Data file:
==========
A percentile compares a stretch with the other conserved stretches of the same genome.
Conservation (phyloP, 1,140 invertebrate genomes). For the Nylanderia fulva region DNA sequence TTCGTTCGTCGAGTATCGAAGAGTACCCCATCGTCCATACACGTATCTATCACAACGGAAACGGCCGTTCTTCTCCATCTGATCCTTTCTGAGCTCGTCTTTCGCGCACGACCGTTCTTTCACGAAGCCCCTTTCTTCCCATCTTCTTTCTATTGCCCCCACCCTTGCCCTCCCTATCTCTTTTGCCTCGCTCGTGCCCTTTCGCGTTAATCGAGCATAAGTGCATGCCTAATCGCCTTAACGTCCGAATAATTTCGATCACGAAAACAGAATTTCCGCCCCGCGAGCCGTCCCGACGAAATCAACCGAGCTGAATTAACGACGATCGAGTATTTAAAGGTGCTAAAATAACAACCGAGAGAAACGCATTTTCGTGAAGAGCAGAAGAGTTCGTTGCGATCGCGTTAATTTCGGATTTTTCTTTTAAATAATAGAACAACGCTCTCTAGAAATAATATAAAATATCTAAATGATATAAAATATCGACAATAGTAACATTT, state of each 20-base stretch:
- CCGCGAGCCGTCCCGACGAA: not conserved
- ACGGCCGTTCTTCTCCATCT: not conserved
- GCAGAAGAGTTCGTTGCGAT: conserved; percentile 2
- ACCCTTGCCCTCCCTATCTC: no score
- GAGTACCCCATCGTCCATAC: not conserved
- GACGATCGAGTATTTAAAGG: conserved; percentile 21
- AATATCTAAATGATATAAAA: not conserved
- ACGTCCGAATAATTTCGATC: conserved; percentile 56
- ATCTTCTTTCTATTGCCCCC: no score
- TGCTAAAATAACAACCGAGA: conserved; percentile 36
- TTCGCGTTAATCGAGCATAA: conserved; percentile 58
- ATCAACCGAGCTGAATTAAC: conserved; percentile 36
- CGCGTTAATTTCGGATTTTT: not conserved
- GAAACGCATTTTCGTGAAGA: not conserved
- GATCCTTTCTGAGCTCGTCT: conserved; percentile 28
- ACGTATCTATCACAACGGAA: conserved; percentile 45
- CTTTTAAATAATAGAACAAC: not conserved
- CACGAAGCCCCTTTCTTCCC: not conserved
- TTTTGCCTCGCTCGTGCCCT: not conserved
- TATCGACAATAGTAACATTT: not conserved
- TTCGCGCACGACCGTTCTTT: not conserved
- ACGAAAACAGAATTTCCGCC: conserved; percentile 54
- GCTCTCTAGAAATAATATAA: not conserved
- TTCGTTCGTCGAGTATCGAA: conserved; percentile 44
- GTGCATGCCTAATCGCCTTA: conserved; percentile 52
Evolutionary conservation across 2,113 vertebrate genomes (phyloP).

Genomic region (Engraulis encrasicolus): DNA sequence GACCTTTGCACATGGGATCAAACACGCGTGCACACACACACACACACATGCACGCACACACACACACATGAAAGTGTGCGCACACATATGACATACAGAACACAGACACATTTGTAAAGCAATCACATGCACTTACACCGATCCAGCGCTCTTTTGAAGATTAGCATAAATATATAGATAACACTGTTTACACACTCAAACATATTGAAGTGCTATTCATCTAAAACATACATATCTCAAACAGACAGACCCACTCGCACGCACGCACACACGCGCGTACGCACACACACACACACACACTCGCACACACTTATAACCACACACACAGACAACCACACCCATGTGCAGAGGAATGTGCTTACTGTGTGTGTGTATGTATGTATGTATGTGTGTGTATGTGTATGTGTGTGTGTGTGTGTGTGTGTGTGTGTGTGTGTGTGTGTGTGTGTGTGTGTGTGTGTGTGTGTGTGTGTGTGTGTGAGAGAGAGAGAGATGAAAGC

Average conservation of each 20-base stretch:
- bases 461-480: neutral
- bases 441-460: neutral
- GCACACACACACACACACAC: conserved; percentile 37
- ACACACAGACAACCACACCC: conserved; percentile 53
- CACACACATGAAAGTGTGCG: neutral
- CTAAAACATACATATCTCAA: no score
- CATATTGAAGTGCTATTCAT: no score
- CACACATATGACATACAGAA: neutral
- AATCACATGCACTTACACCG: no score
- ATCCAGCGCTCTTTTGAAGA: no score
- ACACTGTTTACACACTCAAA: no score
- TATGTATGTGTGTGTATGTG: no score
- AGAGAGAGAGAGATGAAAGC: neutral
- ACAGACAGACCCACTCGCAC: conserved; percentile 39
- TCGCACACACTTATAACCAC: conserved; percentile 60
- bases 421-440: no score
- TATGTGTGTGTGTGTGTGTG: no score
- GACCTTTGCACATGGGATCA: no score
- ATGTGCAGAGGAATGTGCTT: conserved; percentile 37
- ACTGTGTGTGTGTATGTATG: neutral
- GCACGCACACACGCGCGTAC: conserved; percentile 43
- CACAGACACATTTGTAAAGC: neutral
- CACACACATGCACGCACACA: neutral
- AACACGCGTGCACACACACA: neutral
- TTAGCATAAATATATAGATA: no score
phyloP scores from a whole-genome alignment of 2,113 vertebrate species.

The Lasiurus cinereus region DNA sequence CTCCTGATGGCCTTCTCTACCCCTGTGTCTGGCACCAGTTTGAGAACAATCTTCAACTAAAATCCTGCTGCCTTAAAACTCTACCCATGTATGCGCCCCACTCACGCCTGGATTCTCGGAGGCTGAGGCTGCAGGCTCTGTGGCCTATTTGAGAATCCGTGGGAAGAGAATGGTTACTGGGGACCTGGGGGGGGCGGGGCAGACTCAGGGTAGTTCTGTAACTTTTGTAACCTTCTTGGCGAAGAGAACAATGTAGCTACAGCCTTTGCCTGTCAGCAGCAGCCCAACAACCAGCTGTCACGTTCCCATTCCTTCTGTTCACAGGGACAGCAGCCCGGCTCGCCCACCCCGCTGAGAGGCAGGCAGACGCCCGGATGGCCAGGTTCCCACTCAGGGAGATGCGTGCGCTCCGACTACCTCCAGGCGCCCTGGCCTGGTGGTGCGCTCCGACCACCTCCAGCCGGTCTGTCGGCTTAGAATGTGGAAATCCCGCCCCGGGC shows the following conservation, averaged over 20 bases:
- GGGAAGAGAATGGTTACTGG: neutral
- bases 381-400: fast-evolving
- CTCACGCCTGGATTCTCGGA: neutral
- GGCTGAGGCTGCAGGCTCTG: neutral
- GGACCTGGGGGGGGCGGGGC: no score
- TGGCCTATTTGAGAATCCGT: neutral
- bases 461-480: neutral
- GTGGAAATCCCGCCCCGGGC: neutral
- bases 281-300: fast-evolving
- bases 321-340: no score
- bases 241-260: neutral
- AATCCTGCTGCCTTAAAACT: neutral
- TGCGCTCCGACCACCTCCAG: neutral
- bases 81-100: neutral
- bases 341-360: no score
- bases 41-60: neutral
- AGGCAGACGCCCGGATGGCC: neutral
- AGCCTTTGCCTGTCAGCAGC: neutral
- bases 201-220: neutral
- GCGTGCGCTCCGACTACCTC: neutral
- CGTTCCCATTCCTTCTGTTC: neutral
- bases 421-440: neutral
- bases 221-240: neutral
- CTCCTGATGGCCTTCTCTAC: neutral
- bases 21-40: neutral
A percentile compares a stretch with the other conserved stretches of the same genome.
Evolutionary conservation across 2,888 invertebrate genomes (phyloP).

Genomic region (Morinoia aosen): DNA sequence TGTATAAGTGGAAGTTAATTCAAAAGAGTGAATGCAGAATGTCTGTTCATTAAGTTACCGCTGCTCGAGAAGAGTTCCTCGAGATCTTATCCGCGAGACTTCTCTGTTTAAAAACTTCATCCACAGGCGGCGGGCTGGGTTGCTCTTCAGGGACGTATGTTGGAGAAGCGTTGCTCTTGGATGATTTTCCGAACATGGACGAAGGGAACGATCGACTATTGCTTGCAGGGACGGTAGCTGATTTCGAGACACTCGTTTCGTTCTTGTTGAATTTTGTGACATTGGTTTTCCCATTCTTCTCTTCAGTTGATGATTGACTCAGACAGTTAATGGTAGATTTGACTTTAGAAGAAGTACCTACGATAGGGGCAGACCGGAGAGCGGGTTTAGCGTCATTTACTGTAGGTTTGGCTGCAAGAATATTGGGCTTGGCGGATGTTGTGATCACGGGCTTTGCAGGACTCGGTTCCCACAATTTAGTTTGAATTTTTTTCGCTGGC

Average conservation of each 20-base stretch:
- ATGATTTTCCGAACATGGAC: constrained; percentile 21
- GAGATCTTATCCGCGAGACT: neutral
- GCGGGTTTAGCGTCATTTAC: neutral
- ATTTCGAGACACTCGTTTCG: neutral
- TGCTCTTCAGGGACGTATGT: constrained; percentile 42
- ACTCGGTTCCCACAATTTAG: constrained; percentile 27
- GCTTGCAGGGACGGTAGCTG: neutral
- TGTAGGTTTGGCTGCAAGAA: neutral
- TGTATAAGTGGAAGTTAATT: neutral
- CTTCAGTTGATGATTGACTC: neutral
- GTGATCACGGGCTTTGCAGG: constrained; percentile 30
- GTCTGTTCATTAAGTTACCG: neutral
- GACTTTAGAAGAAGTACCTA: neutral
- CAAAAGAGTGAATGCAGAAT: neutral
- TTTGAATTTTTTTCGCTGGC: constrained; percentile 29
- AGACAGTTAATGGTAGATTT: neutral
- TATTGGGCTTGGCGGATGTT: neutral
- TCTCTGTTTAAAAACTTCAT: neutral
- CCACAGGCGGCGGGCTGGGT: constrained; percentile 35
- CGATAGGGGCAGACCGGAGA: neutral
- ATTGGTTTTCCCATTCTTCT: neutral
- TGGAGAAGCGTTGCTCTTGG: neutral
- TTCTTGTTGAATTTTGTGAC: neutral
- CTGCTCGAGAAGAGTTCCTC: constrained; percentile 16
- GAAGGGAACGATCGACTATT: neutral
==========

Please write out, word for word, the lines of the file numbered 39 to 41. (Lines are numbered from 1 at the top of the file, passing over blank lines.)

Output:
- AATCACATGCACTTACACCG: no score
- ATCCAGCGCTCTTTTGAAGA: no score
- ACACTGTTTACACACTCAAA: no score